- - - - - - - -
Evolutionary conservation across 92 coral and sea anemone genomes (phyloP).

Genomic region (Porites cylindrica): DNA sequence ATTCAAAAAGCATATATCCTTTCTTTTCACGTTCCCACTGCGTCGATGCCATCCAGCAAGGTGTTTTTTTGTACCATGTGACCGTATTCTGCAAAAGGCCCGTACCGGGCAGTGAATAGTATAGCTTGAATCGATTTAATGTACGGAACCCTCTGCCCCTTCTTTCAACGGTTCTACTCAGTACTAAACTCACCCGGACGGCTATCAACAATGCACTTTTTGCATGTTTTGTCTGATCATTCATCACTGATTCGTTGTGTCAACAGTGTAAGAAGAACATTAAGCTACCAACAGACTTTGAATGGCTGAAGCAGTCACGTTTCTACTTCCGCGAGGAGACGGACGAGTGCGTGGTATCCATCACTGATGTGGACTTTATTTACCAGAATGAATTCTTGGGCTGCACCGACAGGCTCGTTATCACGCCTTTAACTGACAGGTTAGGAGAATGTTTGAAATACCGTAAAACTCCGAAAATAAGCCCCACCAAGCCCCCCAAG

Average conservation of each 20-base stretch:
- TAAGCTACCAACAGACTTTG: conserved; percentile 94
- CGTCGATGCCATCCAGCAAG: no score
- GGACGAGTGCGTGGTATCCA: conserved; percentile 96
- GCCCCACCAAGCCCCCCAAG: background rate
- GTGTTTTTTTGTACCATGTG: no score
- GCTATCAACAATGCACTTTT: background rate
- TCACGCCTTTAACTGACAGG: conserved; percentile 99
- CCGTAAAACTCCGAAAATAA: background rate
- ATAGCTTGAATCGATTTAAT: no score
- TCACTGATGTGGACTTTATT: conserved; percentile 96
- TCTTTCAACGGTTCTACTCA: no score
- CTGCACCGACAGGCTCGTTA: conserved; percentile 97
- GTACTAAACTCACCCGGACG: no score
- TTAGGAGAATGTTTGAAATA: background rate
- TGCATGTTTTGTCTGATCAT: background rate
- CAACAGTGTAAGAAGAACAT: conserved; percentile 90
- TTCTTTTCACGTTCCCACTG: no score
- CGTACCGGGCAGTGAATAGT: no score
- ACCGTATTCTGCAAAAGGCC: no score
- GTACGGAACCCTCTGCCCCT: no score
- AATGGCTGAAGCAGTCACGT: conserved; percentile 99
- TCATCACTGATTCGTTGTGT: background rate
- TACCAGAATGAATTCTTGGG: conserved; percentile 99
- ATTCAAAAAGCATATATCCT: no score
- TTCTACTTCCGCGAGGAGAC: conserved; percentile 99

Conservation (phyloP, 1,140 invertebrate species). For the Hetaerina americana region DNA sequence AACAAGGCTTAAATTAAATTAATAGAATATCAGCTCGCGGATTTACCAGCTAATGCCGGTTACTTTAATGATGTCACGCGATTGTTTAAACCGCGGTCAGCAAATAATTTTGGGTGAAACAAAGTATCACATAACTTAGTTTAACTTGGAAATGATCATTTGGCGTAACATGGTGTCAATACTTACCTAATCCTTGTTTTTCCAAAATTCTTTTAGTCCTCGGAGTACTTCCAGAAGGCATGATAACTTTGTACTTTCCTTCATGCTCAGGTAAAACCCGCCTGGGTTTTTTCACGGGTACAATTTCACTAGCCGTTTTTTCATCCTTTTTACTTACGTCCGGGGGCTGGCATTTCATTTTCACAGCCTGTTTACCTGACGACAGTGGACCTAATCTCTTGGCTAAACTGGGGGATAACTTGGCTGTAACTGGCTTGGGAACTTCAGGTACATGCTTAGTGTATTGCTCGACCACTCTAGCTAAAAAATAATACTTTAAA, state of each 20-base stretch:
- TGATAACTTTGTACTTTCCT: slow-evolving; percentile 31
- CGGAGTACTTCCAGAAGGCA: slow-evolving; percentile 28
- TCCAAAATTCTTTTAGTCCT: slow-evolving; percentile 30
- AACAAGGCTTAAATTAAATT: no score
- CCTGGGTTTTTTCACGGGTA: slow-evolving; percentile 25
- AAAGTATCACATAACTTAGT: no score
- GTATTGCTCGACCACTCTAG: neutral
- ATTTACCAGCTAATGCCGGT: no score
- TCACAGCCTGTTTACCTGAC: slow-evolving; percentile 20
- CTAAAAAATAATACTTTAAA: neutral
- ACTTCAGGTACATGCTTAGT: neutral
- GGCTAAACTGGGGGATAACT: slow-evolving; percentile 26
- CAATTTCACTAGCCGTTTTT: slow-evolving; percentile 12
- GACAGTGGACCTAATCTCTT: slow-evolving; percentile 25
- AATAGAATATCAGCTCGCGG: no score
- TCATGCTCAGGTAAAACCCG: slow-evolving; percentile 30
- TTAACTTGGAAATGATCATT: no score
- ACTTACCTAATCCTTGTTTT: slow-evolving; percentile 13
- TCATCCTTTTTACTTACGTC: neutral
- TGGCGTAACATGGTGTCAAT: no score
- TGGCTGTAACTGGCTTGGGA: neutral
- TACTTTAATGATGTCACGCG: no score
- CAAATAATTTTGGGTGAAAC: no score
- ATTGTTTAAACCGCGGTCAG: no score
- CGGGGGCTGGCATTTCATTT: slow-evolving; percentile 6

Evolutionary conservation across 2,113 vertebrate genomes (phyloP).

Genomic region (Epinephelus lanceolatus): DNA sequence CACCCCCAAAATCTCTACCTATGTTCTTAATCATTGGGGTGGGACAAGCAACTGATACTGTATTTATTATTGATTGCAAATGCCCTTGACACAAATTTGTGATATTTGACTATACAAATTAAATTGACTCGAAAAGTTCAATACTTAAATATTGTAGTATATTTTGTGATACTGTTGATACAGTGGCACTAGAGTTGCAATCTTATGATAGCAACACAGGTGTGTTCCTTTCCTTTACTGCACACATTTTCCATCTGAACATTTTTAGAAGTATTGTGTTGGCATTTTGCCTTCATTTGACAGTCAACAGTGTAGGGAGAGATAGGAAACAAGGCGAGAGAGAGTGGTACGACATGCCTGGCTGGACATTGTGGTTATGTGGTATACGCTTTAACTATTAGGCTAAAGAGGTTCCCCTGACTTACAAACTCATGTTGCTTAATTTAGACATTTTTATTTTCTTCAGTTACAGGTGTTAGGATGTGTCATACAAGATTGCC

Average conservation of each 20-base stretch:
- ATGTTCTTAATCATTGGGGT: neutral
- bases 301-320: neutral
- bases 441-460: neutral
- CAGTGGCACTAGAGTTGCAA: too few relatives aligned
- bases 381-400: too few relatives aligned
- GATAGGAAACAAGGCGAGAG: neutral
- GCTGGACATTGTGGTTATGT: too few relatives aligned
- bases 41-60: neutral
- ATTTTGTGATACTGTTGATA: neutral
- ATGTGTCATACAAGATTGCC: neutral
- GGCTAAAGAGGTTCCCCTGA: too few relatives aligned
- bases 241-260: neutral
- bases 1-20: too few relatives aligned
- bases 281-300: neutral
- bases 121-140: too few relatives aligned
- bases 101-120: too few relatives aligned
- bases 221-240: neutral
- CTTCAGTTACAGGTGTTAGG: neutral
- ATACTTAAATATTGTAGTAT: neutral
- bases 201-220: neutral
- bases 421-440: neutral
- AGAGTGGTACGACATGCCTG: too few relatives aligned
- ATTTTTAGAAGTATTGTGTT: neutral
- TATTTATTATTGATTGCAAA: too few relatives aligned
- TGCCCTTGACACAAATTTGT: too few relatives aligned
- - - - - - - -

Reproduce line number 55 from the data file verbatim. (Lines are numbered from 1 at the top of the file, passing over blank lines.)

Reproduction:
Evolutionary conservation across 2,113 vertebrate genomes (phyloP).